Mel Tisdale
Old Mother Nature is capable of some pretty extraordinary feats. We go against her will at our peril.
Sara Seifert
We live at our own peril. The Catch-22 of all time! LOL
Kwazai
Amazing how similar the quantum affects are to the Higgs-Boson assumptions (scattering probabilities). I wonder how similar the math is after changes to the assumptions for the mass effects. Higgs-Boson Collider effects have included very small, very short lived black holes (from what I've read).
Phil
I am not sure how black holes work, but anything spinning that fast would be like a disc, and razor sharp thin, I presume, and as we go towards the centre of the disc, it would be going slower, kind of like a wheel. Eventually at dead centre we would be turning, but not at a near light speed, just at the number revolutions per second?. So if we have this mass that is enormously heavy, at least to us, spinning near the speed of light, perhaps the centre of the mass would gradually move to the outer edge and leave a hole in the middle? Or perhaps the slowly moving high density mass at the centre would gradually move at right angles to the spin and start looking like a spinning top? Either way I think the artists depiction in this article is incorrect. It is not a black ball. Another thing, I presume that the mass of the black hole spinning disc is fluid, and therefore it is not physically like a solid wheel, so most of its mass must be at the edge? And as it spins faster and approaches the speed of light, wouldn't all of the mass gradually migrate out to the spinning edge, and wouldn't it be approaching infinite mass? And would it not spread it self out so thin that it would go further and further out until it consumes the whole galaxy? Or am I talking complete rubbish?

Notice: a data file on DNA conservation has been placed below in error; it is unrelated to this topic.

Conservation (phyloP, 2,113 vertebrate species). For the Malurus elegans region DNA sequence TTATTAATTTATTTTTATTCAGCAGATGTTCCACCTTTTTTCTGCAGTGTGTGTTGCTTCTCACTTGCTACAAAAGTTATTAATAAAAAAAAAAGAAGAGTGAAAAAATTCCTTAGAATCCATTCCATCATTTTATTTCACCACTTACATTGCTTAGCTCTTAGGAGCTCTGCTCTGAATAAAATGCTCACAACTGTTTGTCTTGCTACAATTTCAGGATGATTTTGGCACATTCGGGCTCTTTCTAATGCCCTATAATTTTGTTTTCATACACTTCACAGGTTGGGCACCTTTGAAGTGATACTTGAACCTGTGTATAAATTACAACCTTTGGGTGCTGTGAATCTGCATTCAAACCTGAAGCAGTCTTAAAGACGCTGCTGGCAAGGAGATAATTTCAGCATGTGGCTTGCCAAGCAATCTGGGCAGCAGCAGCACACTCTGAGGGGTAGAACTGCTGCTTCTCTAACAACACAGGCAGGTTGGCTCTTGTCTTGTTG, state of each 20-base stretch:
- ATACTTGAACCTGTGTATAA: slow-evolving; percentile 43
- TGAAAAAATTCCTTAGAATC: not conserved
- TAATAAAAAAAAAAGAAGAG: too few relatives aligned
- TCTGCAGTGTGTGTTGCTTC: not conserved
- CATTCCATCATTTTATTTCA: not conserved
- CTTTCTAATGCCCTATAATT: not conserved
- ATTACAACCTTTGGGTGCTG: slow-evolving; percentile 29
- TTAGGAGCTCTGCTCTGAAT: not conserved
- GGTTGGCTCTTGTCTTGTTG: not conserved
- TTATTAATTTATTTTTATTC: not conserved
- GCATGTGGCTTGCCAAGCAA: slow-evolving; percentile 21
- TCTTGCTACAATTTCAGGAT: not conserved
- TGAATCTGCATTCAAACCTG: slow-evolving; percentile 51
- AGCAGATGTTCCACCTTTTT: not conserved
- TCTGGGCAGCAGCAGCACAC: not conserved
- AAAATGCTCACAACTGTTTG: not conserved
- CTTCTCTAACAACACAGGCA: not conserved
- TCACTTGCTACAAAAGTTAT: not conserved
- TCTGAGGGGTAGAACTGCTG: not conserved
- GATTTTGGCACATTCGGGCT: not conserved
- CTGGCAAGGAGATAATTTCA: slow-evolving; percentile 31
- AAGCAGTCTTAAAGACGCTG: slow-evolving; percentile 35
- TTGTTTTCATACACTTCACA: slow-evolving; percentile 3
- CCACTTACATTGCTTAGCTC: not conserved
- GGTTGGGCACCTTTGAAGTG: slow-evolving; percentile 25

Craig Jennings
You said it yourself Phil, if you're at the centre, you're not spinning around quickly... so why would you spin to the outside? But that's not the important part. Think if a black hole were a cone here on earth. You drop a marble in, it runs to the bottom. You flick that marble in... it spins around and goes to the bottom. You flick that marble in at 84% the speed of light and you die, but if you didn't and the cone was a super tough road cone version it'd still end up at the bottom of the cone eventually. Remember... light doesn't get out... that gradient is a bitch. If everything flattened out like that we'd be in trouble, aggregation would be a little tricky. Gravity seems to be a blackholes thing, spinning is just a byproduct from the momentum from the attracted mass. We're probably all talking complete rubbish. A name for something which has the mass of billions of our suns... arrogant little monkeys the lot of us! :P Cool article!!!!!!!!!!!!!!!
DarthTanner
@Phil You have the idea a bit wrong. A black hole is like the ultimate vacuum, sucking things in. Think about a comet headed towards the sun, when it gets nearer to the sun it actually ends up going around the sun faster. The mass of a black hole is so large that light is unable to escape its pull. So your idea is right, but backwards.
Dave987
Sorry Phil, but the salient feature of a black hole is that for anything (whether it be photons or bits of black hole) to escape from inside the event horizon, they would require a velocity greater than the speed of light, so the black hole insn't going to expand and wipe out the galaxy!
Phil
I would like to thank everyone who took the time to comment back to me about how black holes work, I guess I have more reading to do! Cheers
Tom Howell
Mother nature's way of attempting to keep space clean? SBVC - super big vacuum cleaner?
steve02
To be moving at such speed ... speed of light, I think we should look at using this concept for the interstellar ship.